The three-dimensional burrows were found at the interface of a layer of coal and a layer of siltstone in southwestern North Dakota by Pearson, who has spent many years studying K-T boundary sites in the state. The decomposing organic matter in the ancient environment would have provided a food source for the worms. A few of the burrows were topped by a thin layer of coal, suggesting that the underlying coal may contain additional, earlier worm burrows that are not readily apparent, Chin said.
The clay boundary layer laid down at the end of the Cretaceous Period is associated with high levels of iridium, an element rare in Earth's crust but abundant in asteroids. The Manhattan-sized asteroid plowed into Earth at 150 times the speed of a jet airliner and is thought to have released about a billion times more energy than the Hiroshima atomic bomb, triggering tremendous dust and ash storms, wildfires, tsunamis, mega-earthquakes and dark, cold "nuclear winter" conditions for a time.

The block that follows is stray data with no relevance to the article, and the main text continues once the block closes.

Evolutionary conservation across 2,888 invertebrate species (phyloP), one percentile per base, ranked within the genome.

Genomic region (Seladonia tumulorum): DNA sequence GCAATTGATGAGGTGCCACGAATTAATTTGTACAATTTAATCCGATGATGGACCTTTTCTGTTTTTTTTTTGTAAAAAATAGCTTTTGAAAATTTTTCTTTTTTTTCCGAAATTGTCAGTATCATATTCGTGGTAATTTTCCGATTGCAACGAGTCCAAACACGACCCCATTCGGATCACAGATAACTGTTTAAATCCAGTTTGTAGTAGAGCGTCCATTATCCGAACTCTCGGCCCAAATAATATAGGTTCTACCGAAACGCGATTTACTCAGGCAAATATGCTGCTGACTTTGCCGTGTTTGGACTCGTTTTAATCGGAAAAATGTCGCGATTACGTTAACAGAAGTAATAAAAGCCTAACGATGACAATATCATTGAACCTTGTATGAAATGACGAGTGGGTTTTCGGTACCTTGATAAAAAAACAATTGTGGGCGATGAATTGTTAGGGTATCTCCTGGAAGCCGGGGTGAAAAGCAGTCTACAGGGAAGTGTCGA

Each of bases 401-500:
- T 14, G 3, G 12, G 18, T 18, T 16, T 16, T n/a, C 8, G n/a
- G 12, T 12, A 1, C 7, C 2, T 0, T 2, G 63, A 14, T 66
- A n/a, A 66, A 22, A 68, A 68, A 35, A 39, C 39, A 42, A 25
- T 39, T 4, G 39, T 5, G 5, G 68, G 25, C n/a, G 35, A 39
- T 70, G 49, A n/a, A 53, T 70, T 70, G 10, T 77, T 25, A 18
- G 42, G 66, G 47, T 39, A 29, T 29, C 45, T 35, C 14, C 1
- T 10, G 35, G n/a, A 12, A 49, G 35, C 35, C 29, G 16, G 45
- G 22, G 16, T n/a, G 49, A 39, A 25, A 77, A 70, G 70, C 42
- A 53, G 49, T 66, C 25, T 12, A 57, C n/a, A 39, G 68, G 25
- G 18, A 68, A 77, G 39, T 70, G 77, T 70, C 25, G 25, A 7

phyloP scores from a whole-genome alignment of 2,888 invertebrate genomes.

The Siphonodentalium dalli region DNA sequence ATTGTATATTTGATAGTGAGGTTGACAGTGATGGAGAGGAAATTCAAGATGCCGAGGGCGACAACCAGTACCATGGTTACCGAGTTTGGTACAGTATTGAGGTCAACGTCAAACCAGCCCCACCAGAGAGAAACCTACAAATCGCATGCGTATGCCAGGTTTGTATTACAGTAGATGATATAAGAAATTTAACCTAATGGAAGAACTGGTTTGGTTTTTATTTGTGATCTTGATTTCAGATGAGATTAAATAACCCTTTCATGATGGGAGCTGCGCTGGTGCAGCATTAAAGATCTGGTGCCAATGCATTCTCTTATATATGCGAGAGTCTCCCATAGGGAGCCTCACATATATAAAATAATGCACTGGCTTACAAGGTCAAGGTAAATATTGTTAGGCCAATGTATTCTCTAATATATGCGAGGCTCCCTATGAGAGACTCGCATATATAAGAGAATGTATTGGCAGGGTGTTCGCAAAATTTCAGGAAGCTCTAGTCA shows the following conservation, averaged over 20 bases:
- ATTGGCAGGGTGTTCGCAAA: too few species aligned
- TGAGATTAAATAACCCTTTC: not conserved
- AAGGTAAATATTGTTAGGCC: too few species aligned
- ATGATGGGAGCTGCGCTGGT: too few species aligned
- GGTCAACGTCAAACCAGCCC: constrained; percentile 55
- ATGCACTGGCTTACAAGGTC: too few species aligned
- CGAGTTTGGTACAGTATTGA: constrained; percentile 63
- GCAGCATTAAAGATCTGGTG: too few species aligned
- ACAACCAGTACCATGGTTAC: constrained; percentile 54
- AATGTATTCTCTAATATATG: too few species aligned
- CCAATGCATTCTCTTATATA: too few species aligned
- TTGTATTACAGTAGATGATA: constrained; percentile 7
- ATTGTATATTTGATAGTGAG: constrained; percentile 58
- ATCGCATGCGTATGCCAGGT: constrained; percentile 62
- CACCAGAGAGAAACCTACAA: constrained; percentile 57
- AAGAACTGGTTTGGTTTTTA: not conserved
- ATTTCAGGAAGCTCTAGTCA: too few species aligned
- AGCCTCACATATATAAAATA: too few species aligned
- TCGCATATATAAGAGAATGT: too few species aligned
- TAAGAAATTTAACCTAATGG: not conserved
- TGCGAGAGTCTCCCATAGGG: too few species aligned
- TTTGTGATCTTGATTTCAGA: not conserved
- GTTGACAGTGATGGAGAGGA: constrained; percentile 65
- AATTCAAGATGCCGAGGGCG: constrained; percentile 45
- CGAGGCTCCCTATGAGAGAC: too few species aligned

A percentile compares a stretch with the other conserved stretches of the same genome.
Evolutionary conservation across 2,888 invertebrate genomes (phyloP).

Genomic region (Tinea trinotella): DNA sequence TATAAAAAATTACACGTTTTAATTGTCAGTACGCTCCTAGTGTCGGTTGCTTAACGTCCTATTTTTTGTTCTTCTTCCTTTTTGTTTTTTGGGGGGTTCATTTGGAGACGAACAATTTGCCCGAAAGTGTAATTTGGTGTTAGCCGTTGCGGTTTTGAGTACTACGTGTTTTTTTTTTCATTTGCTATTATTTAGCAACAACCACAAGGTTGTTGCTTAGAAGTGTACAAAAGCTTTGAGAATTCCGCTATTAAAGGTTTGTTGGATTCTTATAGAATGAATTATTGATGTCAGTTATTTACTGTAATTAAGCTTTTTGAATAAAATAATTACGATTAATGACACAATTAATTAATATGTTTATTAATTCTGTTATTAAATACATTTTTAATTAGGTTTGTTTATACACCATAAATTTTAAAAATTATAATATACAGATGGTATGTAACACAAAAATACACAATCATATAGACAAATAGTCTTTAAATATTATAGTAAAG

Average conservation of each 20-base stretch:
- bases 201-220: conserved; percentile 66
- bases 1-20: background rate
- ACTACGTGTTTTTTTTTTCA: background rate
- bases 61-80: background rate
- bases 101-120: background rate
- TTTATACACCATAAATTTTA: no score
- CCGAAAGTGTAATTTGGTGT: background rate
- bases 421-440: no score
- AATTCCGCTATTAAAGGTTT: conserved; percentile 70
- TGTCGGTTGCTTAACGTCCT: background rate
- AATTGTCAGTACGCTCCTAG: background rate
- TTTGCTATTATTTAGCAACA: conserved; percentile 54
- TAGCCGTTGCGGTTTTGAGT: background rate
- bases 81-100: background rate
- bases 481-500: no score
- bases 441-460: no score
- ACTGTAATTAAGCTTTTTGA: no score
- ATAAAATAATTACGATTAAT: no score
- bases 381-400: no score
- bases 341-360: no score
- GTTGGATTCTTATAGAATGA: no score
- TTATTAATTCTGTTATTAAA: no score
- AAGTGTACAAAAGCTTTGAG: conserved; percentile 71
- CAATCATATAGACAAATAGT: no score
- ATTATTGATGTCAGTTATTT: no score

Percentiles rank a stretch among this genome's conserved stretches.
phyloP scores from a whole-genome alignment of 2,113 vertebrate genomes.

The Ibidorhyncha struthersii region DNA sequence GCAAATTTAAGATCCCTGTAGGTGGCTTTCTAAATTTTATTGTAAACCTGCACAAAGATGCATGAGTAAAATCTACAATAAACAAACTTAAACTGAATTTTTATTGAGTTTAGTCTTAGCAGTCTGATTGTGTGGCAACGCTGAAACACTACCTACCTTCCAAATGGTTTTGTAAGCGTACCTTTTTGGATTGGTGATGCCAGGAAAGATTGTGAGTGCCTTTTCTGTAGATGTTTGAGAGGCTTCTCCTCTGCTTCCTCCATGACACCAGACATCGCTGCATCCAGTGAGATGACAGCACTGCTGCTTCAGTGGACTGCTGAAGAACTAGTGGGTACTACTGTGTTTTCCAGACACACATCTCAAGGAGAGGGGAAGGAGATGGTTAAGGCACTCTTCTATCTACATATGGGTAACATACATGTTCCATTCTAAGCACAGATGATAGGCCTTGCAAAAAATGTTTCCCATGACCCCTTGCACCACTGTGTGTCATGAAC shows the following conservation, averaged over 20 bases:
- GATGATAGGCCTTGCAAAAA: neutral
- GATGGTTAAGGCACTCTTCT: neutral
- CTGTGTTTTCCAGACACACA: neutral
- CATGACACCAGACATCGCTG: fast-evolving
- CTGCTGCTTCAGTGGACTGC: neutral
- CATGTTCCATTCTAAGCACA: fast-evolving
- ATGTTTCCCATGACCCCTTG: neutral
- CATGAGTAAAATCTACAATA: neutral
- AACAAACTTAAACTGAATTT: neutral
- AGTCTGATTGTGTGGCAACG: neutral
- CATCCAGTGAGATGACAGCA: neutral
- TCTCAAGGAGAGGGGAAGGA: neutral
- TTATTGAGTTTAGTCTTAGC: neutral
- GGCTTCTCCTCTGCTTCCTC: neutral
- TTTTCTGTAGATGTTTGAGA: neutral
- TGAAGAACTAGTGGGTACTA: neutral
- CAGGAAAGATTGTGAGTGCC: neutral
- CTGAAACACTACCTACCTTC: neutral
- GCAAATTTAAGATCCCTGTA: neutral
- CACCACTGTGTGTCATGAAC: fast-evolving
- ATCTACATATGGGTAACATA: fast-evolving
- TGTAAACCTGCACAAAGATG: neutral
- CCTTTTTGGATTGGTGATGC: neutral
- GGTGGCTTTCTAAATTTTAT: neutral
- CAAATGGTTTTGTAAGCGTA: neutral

The North Dakota fossil worm burrows indicate the creatures probably were about the diameter of an average earthworm. The burrows indicate horizontal rather than vertical movement through the substrate, likely reflecting feeding activity, Chin said.
The study indicates the burrows were made in a peat-producing, bog-like environment that eventually was buried by sediment. Chin said the worms must have been capable of withstanding the challenging environmental stresses of flooded habitats, including prolonged inundation, low oxygen and acidic conditions.
Since the ancient burrows were filled by sediment, they actually are "positive casts" of the trails made by the worms. The burrows are examples of "trace fossils," which also include tracks and fossilized feces, or coprolites. "When we reconstruct past environments, soft-bodied animals like worms get short-shrift since they don't stand out in the fos
|Contact: Karen Chin|
University of Colorado at Boulder